JavaScript – Invocation Expressions

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An invocation expression is JavaScript’s
syntax for calling (or executing) a function or method. It starts with
a function expression that identifies the function to be called. The
function expression is followed by an open parenthesis, a
comma-separated list of zero or more argument expressions, and a close
parenthesis. Some examples:

f(0)            // f is the function expression; 0 is the argument expression.
Math.max(x,y,z) // Math.max is the function; x, y and z are the arguments.
a.sort()        // a.sort is the function; there are no arguments.

When an invocation expression is evaluated, the function
expression is evaluated first, and then the argument expressions are
evaluated to produce a list of argument values. If the value of the
function expression is not a callable object, a TypeError is thrown.
(All functions are callable. Host objects may also be callable even if
they are not functions. This distinction is explored in Callable Objects.) Next, the argument values are assigned,
in order, to the parameter names specified when the function was
defined, and then the body of the function is executed. If the
function uses a return statement to
return a value, then that value becomes the value of the invocation
expression. Otherwise, the value of the invocation expression is
undefined. Complete details on
function invocation, including an explanation of what happens when the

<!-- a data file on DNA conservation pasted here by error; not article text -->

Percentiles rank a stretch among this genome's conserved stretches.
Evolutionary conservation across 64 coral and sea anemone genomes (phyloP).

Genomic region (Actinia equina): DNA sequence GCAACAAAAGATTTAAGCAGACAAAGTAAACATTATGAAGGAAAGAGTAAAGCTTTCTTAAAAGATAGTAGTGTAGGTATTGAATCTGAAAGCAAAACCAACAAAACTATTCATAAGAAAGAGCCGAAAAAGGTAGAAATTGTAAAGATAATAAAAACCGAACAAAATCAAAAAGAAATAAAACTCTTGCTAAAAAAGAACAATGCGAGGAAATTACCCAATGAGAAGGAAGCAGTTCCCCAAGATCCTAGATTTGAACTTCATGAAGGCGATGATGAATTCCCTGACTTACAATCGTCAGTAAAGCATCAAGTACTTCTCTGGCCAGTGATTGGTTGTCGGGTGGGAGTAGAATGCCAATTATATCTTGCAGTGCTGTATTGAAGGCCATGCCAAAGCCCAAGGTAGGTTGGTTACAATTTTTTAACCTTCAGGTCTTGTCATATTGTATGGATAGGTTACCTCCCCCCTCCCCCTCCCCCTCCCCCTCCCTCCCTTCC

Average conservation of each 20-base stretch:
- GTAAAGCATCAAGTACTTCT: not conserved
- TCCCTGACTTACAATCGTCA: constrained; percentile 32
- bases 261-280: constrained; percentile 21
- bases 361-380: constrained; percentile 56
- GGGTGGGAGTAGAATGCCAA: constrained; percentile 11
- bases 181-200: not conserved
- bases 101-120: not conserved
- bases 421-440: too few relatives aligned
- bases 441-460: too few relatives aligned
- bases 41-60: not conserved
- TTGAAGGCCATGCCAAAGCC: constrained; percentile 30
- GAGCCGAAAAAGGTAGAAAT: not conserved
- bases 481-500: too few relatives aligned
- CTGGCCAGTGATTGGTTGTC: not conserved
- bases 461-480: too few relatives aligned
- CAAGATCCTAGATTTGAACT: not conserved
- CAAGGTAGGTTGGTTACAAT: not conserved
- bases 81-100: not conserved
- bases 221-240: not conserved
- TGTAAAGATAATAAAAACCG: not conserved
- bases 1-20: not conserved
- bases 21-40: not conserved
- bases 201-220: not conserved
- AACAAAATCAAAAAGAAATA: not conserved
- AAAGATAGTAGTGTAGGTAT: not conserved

number of argument expressions does not match the number of parameters
in the function definition, are in Chapter 8 .

Every invocation expression includes a pair of parentheses and
an expression before the open parenthesis. If that expression is a
property access expression, then the invocation is known as a
method invocation. In method invocations, the
object or array that is the subject of the property access becomes the
value of the this parameter while
the body of the function is being executed. This enables an
object-oriented programming paradigm in which functions (known by
their OO name, “methods”) operate on the object of which they are
part. See Chapter 9 for details.

Invocation expressions that are not method invocations normally
use the global object as the value of the this keyword. In ECMAScript 5, however,
functions that are defined in strict mode are invoked with undefined as their this value rather than the global object.
See “use strict” for more on strict mode.

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